Partnering with other communities is a good idea, too, he said.

“There are a lot of good ideas that come from other places, and we don’t need to reinvent the wheel,” he said.

While there are coalitions in the county doing good work to help with recovery and prevention, Sharer said that needs to be structured to where they are efficient and work together.

“There’s a lot of communication that needs to take place between various organizations through various efforts, and it just goes a lot better working together as a whole rather than somewhat siloed,” he said.

“If I would spend the rest of my life doing one thing in this community, it would be putting together a broader-based prevention program and start with an assessment,” he said. “I think it’s a worthwhile endeavor. It will pay benefits to the next generation or two generations. It’s that important.”

The Jackson County Recovery Program was made possible by the efforts of Seymour Mayor Matt Nicholson and the city in cooperation with Bartholomew County’s Alliance for Substance Abuse Progress. The program was funded through a $100,000 grant from the Family and Social Services Administration of Indiana, and ASAP served as a resource and consultant to help get a program started here.

Sharer held one of the part-time positions funded through the grant, and the other was held by Kimberly Glaze, the director of program development for the initiative.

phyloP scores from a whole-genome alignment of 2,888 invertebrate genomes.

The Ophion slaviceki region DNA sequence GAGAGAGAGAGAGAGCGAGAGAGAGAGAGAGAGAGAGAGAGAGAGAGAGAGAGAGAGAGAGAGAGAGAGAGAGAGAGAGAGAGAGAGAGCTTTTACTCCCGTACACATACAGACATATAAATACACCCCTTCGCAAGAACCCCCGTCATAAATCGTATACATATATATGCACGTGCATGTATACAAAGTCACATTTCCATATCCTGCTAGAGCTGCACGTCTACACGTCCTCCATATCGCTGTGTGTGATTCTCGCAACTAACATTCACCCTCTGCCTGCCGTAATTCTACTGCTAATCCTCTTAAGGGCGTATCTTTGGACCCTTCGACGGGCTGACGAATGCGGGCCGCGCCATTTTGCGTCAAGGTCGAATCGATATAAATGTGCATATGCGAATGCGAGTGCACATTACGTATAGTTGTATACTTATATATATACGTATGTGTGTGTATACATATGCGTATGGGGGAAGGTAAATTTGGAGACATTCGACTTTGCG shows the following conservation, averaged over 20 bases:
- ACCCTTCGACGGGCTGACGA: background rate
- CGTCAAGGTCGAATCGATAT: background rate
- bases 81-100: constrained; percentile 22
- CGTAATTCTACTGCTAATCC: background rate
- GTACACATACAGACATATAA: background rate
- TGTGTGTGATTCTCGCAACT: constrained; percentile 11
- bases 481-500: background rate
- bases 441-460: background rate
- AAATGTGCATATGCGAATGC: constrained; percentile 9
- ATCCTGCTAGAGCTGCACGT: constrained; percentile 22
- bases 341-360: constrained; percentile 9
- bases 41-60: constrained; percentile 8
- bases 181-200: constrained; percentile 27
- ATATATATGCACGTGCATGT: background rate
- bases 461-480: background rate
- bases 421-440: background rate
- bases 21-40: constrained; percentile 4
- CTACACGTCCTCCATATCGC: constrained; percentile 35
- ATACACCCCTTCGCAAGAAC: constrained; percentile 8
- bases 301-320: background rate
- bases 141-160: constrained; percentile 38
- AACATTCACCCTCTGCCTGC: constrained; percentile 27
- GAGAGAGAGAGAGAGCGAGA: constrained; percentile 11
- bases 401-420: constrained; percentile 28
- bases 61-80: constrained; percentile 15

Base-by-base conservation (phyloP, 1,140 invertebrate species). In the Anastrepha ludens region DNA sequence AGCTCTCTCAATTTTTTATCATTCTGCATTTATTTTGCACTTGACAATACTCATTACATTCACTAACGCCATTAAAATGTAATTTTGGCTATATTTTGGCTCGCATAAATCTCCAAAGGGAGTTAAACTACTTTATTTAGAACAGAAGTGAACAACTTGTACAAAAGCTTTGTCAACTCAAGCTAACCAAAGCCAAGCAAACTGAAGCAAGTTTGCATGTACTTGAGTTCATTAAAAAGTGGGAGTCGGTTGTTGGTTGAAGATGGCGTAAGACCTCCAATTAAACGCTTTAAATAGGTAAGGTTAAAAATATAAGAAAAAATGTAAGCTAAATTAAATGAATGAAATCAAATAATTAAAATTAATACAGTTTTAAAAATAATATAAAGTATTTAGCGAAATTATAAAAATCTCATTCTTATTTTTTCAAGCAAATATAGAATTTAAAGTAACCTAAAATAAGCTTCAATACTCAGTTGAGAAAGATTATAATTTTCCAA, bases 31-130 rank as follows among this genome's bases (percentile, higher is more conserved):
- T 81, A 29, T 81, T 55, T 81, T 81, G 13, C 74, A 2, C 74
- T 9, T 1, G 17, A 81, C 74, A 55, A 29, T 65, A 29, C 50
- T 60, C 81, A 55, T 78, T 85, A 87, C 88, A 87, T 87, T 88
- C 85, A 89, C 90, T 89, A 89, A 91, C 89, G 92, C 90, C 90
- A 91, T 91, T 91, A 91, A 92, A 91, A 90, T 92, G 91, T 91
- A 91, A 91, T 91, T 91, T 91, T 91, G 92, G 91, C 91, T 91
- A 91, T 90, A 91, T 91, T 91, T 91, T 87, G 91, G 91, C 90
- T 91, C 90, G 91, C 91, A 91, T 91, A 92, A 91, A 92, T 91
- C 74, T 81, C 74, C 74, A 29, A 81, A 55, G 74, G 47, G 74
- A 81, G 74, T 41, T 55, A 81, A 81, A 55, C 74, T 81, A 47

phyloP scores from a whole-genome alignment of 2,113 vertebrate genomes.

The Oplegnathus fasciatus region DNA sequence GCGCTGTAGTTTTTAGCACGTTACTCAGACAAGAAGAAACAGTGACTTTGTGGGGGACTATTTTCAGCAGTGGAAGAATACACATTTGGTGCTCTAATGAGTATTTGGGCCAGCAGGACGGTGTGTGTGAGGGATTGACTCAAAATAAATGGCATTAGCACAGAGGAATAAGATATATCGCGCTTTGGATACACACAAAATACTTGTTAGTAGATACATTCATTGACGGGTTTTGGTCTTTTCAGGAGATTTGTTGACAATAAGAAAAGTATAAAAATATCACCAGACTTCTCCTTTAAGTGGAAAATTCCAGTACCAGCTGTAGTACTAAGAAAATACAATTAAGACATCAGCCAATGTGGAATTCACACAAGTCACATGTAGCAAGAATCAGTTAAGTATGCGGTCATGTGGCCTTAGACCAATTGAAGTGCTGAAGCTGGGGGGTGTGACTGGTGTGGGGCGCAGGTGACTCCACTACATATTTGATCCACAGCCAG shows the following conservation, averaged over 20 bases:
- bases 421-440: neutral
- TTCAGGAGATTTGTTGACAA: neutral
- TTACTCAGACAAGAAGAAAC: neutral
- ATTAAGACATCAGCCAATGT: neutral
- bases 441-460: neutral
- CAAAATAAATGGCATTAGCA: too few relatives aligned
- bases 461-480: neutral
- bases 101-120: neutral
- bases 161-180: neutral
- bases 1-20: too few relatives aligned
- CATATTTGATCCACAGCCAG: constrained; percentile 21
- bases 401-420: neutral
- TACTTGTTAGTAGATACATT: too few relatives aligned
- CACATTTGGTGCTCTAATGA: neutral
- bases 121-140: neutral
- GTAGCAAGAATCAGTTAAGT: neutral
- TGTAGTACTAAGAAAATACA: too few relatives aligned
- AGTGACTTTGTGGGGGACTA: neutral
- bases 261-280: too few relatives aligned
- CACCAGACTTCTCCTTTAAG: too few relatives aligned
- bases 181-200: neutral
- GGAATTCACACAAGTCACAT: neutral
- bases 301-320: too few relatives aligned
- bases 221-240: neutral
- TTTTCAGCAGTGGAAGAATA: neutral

ASAP developed a prevention and recovery system consisting of eight spokes on a hub with supporting resources and programs encircling the spokes. The report addresses each of those spokes as they relate to Jackson County, and the supporting resources and programs are addressed, too.

The spokes are prescribing practices, county health system, criminal justice system, county jail, residential treatment, outpatient treatment, recovery housing and recovery programs. Details on each are in the second section of the report.

The third section delves into the recommendations for the program moving forward, and then there are appendices with the definitions of recovery and substance use disorder and a brief history of substance use; medications for substance use disorder; National Alliance for Recovery Residences code of ethics; a recovery network diagram; and Anchor House Family Assistance Center and Pantry.

Councilman Drew Storey asked Sharer about the plan for implementing the recommendations. Sharer said there are a couple of groups that could help with that, but nothing has been put in place.

“Like everything, there are a million options,” Nicholson said. “It’s just seeing who grabs ahold of which pieces, who will hold them responsible to grab them. It’s up in the air.”

Nicholson said the report will be shared electronically with all contributors, and it’s now available on the city’s website, He also said Sharer will give another presentation on the report during an event featuring the showing of the film “The Addict’s Wake” at 6:30 p.m. Sept. 19 at Harmony Park in Seymour.

Anyone with questions may email Sharer at [email protected].